Southern Rail talks collapse again

THE COMPANY behind Southern Rail, Govia Thameslink Railway (GTR), last Monday dismissed out of hand a set of proposals from the RMT transport union to resolve the current dispute over keeping fully trained guards on all trains.

These proposals included:

The talks started last week as RMT cut short a five-day strike on Southern Rail after GTR agreed to continue talks at ACAS. The union is now debating further industrial action.

RMT general secretary Mick Cash said: “We are releasing the full details of our ACAS proposals so that the travelling public can see that RMT was making every possible effort to ensure a positive outcome in these talks.

“Our proposals covered all the three main areas requiring agreement to allow us to move forwards and we are bitterly disappointed that they have been rejected out of hand. We know that the public who use these services will share our anger and frustration.”

The RMT executive met on Tuesday afternoon to consider the next move. Mick Cash said; “We had a golden opportunity in these talks to make some serious progress on the core issue of a second person on the train who would have protected the safety of passengers, delivered customer service and ensured access to services for those with disabilities or needing assistance.

“It’s a bitter blow that a firm set of union proposals that could have allowed us to move forward were rejected out of hand. The matter will be discussed by the union executive this afternoon.”

The breakdown of the talks coincided with an announcement from the Government that rail fares are to rise by two per cent from next January.

RMT members, other rail unions and members of passenger groups, who together comprise Action for Rail, were out in force early on Tuesday morning at stations, including London Bridge and Newcastle, with leaflets and banners proclaiming: “Cut fares, not staff.”

Rail fares have increased at double the speed of wages since 2010, research by trade unions suggests. Fares have risen by 25 per cent in the past six years, whilst average weekly earnings have grown by 12 per cent, analysis by the TUC and the Action for Rail campaign shows.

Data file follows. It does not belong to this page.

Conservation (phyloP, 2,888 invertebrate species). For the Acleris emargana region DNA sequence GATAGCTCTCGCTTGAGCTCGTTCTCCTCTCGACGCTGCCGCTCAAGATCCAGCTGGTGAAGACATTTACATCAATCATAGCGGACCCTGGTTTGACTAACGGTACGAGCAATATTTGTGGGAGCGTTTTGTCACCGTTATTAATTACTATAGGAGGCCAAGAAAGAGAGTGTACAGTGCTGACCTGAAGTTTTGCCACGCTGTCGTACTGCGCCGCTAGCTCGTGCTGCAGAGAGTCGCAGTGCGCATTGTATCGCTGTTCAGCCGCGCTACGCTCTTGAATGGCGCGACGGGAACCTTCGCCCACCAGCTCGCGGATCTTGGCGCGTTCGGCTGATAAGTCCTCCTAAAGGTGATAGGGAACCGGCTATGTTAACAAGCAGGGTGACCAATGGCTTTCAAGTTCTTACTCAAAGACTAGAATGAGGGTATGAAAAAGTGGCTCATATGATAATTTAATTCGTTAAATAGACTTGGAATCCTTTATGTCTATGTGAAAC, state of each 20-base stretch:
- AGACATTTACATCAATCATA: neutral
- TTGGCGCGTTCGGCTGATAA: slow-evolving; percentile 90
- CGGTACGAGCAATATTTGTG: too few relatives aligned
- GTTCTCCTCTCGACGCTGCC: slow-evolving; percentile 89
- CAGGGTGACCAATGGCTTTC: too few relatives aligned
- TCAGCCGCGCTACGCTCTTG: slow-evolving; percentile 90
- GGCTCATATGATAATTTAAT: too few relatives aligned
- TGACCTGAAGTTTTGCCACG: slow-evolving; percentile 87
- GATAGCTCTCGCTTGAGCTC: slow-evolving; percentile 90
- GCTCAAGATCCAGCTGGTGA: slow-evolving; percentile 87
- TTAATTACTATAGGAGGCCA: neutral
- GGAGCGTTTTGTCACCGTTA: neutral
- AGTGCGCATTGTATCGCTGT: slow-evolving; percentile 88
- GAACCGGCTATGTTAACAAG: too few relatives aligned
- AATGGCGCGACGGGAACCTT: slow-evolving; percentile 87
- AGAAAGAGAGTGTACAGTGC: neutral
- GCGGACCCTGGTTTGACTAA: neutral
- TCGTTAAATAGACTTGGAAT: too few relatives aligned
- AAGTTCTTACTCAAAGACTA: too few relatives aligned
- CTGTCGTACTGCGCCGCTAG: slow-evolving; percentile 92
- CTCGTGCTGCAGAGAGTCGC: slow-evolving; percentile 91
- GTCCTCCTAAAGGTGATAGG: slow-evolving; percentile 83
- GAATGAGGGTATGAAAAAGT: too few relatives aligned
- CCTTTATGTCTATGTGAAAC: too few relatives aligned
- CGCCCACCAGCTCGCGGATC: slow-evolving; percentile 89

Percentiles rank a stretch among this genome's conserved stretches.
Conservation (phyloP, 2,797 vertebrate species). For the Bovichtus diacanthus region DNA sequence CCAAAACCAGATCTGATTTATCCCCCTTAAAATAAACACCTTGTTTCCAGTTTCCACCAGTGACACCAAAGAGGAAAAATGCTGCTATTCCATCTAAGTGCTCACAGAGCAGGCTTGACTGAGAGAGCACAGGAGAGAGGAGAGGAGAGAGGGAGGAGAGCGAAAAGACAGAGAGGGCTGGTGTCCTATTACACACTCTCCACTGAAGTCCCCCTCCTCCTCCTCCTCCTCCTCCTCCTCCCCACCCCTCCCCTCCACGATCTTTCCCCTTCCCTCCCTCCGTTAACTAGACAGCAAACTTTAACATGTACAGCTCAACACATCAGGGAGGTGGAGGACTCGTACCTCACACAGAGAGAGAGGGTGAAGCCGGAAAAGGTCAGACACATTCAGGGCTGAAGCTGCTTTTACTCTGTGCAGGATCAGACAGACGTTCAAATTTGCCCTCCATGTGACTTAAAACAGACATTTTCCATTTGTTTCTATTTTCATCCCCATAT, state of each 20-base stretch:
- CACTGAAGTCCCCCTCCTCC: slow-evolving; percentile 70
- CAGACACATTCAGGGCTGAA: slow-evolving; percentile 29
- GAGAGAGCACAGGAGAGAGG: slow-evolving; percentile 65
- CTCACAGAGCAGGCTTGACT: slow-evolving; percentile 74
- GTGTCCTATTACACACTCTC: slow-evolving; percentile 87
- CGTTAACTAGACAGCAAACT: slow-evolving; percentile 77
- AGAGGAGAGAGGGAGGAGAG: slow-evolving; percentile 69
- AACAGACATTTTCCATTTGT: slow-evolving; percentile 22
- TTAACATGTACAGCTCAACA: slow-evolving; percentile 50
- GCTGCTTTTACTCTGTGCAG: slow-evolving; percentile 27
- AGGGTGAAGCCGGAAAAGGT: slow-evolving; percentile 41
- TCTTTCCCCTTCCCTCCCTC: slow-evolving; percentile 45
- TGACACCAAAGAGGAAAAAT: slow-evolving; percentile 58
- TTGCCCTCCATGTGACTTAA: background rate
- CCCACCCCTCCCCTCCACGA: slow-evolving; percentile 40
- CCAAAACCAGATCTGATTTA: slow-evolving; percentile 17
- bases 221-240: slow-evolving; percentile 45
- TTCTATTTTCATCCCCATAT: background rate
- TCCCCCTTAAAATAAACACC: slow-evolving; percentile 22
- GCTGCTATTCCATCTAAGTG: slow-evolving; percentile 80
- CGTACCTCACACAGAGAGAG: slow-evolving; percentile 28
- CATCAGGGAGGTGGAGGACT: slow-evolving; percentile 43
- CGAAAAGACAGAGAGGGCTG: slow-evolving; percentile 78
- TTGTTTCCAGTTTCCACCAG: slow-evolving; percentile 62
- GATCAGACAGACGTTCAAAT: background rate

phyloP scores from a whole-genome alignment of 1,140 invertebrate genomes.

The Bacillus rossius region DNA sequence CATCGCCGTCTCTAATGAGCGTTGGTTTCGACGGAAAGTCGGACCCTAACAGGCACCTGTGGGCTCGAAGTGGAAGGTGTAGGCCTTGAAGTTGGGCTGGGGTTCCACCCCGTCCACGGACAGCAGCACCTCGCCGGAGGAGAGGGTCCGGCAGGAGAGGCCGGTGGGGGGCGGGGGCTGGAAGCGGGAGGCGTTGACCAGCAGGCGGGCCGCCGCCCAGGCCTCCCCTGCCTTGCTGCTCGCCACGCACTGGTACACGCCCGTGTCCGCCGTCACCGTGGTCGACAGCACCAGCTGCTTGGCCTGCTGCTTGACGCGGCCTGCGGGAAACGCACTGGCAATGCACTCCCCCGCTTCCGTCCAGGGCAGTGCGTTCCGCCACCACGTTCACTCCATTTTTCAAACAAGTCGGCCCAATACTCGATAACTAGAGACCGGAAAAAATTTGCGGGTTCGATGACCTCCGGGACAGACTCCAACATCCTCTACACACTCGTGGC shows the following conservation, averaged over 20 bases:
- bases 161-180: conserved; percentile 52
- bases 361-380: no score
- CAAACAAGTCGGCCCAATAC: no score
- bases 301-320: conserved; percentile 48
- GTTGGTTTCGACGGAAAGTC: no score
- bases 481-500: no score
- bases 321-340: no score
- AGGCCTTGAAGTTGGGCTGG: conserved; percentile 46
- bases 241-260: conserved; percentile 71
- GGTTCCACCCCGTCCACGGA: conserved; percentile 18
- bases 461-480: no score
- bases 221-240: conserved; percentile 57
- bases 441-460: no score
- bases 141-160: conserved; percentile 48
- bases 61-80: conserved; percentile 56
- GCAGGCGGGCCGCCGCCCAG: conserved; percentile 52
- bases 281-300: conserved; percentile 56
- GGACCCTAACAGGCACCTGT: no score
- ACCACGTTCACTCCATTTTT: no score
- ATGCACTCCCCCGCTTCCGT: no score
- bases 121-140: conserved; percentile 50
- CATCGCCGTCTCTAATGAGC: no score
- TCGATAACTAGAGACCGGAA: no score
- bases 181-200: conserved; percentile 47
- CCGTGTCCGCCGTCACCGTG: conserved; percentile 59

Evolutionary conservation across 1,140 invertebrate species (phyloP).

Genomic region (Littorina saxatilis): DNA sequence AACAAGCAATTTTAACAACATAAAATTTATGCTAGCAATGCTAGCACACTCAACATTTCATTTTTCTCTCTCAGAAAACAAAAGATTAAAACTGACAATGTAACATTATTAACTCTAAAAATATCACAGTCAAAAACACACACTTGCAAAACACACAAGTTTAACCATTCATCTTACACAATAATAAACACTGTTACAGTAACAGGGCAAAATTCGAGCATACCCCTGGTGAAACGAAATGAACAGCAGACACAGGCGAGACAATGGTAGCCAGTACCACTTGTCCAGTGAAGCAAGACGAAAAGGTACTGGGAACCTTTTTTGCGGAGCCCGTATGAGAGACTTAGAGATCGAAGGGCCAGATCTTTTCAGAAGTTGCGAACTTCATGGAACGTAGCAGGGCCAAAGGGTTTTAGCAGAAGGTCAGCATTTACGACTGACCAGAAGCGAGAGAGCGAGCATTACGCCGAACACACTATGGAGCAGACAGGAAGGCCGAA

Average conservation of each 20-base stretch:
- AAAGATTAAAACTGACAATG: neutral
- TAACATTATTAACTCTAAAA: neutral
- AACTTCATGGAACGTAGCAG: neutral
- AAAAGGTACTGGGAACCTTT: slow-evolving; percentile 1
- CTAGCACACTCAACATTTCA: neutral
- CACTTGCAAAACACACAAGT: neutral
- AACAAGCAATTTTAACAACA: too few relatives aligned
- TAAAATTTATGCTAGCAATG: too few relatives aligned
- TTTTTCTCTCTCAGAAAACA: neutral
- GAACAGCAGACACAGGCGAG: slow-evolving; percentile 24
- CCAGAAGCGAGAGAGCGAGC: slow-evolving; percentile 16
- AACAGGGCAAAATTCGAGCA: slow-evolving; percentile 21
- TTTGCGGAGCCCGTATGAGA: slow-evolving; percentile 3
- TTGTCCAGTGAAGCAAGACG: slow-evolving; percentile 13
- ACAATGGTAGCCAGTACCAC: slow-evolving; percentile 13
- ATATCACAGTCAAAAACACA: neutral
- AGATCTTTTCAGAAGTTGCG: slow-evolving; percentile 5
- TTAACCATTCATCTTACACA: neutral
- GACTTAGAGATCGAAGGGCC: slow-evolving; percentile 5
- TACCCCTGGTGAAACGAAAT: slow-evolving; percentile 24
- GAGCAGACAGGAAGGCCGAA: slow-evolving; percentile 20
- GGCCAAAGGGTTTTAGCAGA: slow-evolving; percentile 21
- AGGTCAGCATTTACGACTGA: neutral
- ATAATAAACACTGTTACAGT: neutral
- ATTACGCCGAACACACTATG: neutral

TUC general secretary Frances O’Grady said that rail passengers were “paying more and getting even less”, and called for rail services to be nationalised. “Fares go up while trains remain overcrowded, stations are unstaffed, and rail companies cut the guards who ensure journeys run smoothly and safely.

“It’s time for rail services to be publicly owned, saving money for passengers and taxpayers alike.”

The Campaign for Better Transport, which said the latest increase was a “real slap in the face to long-suffering commuters”, reiterated its call for the retail price index (RPI) to be scrapped as the measure for fare increases.

Manuel Cortes, general secretary of the Transport Salaried Staffs’ Association (TSSA), said that private profit was being placed above rail safety.

“Our rail fares are already the highest in Europe and today’s increases will only make that record worse,” he added. “It’s time that ministers gave rail passengers a break and actually froze fares in real terms.”

RMT members employed by Virgin Trains East Coast are to stage three 24-hour strikes later this month, including one on Bank Holiday Monday.

Members will walk out from 3am on 19th, 26th and 29th August, and ban overtime for 48 hours from 27th August, in a row over cuts, work conditions and safety after they voted by 84 per cent in favour of strike action.

Once again, the role of safety-trained guards is at the heart of the dispute. The RMT said the dispute involved about 1,800 members, saying Virgin Trains was trying to “bulldoze” through changes.

Virgin claimed its timetable will be “unaffected” during the walkouts. The firm — which operates services to London, Edinburgh, Leeds and York — said that it was making changes to customer-facing roles “which will see a single person take responsibility for the customer experience on our trains.”

The RMT has said almost 200 jobs are under threat on the train line. It said train guards, station staff and some drivers were set to take part in the walkouts. Depot maintenance workers will not be taking strike action.

Mick Cash said that members would “not tolerate the cavalier attitude to safety that is now on show as the company mobilises its scab army of managers.” He added: “The company have chosen to treat the negotiations as a game thus far, merely going through the motions of pretending they did not yet know what their plans entailed. To behave like that is to treat the union and its members with pure contempt.”